DUBAI, United Arab Emirates (AP) — Basketball enthusiasts around the world say a decision to allow players to wear headgear that complies with their religious beliefs will encourage more people to play the sport.
Thursday's ruling by the federation known as FIBA means players can wear hijabs, turbans and yarmulkes following a ban initially imposed for safety reasons. Several major sports federations already allow head covers during matches.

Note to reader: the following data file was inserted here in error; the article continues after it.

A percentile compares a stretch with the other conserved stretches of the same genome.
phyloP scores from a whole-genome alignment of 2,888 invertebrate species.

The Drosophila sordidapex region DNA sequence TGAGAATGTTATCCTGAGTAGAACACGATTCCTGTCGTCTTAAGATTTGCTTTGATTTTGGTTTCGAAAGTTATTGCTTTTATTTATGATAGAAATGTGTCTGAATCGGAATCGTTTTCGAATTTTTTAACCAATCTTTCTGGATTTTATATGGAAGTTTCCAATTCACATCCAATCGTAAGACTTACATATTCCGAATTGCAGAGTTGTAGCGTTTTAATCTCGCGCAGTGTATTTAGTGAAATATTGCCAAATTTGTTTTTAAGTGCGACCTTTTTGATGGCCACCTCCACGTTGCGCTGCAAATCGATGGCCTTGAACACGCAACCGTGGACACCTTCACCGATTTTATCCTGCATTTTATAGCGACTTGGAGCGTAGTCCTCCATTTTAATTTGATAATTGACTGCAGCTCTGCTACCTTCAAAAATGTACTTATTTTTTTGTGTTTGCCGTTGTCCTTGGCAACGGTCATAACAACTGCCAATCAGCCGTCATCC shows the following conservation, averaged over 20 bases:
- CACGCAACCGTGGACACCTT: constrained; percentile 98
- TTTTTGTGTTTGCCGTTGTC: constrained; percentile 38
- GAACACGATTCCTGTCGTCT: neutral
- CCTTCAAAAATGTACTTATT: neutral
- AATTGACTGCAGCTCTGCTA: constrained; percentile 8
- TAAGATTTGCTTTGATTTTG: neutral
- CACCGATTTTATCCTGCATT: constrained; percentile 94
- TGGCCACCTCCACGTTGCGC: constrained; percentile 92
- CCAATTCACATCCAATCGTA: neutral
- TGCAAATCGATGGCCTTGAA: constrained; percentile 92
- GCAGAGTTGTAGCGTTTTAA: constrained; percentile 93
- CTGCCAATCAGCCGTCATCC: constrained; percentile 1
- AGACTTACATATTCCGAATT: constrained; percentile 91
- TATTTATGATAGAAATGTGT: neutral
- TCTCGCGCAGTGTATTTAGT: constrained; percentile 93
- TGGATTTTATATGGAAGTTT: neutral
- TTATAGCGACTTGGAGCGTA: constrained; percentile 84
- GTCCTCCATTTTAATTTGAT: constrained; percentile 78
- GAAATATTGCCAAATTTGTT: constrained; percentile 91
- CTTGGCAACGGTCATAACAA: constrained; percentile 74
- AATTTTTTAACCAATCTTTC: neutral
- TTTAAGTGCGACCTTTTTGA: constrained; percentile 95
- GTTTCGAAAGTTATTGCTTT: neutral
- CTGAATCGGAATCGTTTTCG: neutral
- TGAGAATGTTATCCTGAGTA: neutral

American-Muslim basketball player Indira Kajlo says she had to choose "between playing and not playing" the sport she loved when she decided to wear the hijab a few years ago. She says the decision welcomes a new generation of athletes to play basketball.
Iranian national basketball team player Shadi Abdolvand says the game will now change in Iran and encourage younger players to "pursue their goals more persistently."